Exxon's standing argument applies to Tyra's claim for surface damages. This complaint is moot with regard to Tyra's complaint about well number twelve because, as we shall explain below, Tyra's complaint sounds in contract, not tort. Because the 1956 agreement was still in effect and well number twelve was in use at the time Tyra bought the property, he bought the land subject to the 1956 agreement. See Humble Oil & Refining Co. v. L. & G. Oil Co., 259 S.W.2d 933, 938 (Tex.Civ.App.-Austin 1953, writ ref'd n.r.e.) (The owner of the surface estate has possession subject to the use of the surface by the lessee for the purpose of the mineral grant.). Therefore, he is bound by its terms. Exxon did not question Tyra's standing to bring a cause of action for breach of contract. The evidence does not show that Exxon is entitled to judgment as a matter of law with regard to complaints involving well number twelve based on Tyra's lack of standing. See Mancorp, Inc., 802 S.W.2d at 227-28. We overrule Exxon's first issue to the extent it pertains to well number twelve.
In its second issue, Exxon asserts that it has no obligation to Tyra to clean up the property. It argues there can be no tort liability because this is a contract case and there is no contractual duty under the lease requiring it to restore the property.
Tyra complained in his petition that Exxon improperly abandoned the well sites leaving behind concrete slabs, pumping unit foundations, derrick corners, and exposed retaining pits and working pits. He asserted that by doing so Exxon was negligent, created a nuisance, trespassed on his property, and “failed to adhere to reasonable and prudent operation and used more of Plaintiff's surface acreage than was reasonably necessary.”
The jury found that Exxon did create a nuisance but did not trespass on Tyra's land and did not use more of the surface of the land than it was entitled to use while exploring for and/or producing oil and/or gas. It also found that Exxon's negligence, if any, did not proximately cause damage to the land. The jury answered “no” to the following question: “Did Exxon fail to meet its obligation to remove its oilfield equipment and other property from the Land after it stopped exploring for and/or producing oil and gas on the Land?”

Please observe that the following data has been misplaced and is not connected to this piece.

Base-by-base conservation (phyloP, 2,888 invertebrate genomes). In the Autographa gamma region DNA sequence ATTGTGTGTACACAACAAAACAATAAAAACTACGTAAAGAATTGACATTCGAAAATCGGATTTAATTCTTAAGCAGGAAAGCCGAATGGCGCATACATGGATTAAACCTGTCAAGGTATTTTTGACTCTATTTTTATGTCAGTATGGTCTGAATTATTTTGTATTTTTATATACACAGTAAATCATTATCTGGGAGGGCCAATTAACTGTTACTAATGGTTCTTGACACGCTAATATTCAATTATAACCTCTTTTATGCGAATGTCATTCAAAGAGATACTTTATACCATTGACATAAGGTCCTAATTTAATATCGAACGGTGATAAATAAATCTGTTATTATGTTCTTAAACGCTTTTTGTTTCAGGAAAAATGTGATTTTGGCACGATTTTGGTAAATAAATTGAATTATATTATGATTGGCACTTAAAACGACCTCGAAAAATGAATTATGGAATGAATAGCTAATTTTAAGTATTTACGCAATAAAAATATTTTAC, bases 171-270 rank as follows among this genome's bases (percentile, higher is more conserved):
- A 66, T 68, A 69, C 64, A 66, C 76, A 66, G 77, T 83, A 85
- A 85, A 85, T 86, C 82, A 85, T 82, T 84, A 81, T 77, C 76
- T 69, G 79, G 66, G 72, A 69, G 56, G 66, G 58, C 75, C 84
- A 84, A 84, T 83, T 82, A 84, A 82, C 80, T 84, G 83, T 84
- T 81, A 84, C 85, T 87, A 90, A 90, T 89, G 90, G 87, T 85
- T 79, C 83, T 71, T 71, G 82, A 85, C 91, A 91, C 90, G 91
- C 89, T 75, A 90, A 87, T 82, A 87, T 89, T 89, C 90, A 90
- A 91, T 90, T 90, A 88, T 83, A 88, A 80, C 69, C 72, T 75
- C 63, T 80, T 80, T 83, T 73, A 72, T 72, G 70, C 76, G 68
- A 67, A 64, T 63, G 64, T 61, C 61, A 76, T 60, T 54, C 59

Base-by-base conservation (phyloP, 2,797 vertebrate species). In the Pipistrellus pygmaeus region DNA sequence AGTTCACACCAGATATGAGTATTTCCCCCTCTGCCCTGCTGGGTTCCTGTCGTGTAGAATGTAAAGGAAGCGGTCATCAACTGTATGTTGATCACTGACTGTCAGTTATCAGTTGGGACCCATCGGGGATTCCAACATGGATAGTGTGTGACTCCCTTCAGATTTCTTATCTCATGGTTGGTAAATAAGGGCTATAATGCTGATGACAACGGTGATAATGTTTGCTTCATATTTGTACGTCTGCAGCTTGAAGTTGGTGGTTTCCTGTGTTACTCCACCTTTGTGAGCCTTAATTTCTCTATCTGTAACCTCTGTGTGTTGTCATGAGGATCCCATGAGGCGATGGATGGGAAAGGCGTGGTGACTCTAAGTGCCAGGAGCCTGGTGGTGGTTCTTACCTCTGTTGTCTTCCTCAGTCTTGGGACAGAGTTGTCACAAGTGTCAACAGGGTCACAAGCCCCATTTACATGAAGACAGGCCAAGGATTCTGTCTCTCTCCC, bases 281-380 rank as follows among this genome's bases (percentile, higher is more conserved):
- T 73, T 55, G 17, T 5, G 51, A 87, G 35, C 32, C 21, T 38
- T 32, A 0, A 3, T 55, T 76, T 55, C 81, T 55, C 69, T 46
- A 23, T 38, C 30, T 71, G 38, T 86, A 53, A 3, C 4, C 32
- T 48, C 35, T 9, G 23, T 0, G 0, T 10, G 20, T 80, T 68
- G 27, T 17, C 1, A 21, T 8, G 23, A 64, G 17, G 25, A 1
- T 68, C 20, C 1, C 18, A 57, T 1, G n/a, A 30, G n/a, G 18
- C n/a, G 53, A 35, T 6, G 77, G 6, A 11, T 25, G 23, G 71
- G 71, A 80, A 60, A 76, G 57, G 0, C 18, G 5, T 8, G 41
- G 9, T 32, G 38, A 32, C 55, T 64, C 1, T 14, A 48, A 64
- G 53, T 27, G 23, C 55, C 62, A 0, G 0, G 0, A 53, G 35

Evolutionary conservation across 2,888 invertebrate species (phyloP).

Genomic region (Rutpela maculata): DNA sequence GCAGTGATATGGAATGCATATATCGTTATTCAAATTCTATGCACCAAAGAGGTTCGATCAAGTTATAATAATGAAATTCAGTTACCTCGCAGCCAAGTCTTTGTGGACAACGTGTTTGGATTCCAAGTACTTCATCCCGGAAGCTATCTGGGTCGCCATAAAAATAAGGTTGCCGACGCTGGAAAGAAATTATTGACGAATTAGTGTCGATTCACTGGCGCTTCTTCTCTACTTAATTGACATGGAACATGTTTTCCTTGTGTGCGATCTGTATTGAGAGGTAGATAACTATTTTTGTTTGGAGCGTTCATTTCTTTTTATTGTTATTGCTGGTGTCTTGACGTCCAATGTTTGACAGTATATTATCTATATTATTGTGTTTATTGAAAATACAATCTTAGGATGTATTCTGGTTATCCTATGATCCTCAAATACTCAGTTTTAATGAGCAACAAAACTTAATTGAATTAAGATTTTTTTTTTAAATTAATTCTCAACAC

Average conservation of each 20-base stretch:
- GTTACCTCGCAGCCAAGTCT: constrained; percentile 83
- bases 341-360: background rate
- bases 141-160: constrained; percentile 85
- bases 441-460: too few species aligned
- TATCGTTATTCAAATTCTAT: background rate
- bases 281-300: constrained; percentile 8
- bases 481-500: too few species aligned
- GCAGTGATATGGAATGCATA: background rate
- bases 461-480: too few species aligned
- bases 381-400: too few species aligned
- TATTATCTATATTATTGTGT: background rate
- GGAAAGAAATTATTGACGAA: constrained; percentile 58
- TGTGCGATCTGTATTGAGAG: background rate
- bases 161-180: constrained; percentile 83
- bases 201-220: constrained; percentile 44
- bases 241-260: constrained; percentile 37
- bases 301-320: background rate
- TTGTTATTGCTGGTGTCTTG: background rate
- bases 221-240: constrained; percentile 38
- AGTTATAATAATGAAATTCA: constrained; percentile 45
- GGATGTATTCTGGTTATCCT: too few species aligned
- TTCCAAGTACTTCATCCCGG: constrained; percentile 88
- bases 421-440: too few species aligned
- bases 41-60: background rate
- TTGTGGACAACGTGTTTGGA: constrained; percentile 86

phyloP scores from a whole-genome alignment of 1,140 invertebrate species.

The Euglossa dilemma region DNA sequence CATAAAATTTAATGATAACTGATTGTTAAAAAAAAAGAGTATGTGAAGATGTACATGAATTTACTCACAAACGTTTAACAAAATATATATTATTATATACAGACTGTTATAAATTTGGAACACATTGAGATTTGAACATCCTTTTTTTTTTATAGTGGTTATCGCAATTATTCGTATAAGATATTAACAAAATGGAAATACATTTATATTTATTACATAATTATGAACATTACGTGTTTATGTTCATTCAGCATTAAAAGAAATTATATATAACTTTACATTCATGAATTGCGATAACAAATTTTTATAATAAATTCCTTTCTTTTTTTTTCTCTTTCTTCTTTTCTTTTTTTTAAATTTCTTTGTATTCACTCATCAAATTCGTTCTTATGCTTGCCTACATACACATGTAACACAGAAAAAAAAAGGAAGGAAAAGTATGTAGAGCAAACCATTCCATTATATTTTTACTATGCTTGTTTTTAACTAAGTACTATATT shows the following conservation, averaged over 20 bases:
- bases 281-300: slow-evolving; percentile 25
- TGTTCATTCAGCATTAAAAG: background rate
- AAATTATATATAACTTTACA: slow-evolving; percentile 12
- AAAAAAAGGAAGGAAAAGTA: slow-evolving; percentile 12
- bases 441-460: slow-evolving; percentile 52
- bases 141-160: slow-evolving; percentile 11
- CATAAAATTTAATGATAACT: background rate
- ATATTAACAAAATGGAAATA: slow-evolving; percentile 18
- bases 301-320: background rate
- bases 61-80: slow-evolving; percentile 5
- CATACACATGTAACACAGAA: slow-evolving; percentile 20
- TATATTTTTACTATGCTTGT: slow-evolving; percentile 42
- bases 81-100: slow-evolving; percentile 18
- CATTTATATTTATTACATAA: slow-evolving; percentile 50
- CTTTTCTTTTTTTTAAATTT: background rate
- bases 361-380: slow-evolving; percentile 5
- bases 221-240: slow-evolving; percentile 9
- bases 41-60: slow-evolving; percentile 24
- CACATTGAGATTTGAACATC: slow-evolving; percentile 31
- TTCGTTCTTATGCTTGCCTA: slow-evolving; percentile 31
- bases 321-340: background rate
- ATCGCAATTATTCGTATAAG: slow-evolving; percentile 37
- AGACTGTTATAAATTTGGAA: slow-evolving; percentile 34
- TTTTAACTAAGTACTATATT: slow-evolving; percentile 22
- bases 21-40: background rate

Tyra won only on his nuisance theory. In a case with similar facts, we determined that the gist of the cause of action was breach of contract. See OXY USA, Inc. v. Cook, 127 S.W.3d 16, 2003 WL 21499383, No. 12-02-00027-CV (Tex.App.-Tyler June 30, 2003, no pet. h.). We reach the same conclusion here. Exxon was on the land by virtue of the 1930 lease and the 1956 agreement. Exxon properly placed structures on the land and used them in conformity with those contracts. In essence, Tyra merely complains that Exxon did not exercise its contractual right to remove the structures. Because Tyra's cause of action depends entirely on the contracts to establish a duty, we conclude the action is one for breach of contract only. See Southwestern Bell Tel. Co. v. DeLanney, 809 S.W.2d 493, 496 (Tex.1991) (Gonzalez, J., concurring); OXY USA, Inc., No. 12-02-00027-CV, at 21. In considering the question of contractual liability, the jury found that Exxon did not fail to meet its obligation to remove its property after it stopped exploration and production. Tyra has not challenged this finding on appeal. Therefore, it is binding. Id.; Lawson v. Lawson, 828 S.W.2d 158, 160 (Tex.App.-Texarkana 1992, writ denied). Because Tyra's claim was one for breach of contract rather than nuisance, the trial court erred in denying Exxon's motion for judgment notwithstanding the verdict. We sustain Exxon's second issue to the extent it asserts Exxon has no contractual liability to Tyra.
Tyra has standing to complain about the condition of his land where well number twelve is located. However, he has raised a contract claim, not a nuisance claim. Therefore, because the jury found in Tyra's favor only on his nuisance claim, the judgment cannot stand and Exxon is entitled to judgment as a matter of law. Because of our disposition of the portion of issue two discussed above, we need not address the remainder of Exxon's issues. See Tex.R.App. P. 47.1. We reverse the trial court's judgment and render judgment that Tyra take nothing against Exxon.
JAMES T. WORTHEN, Chief Justice.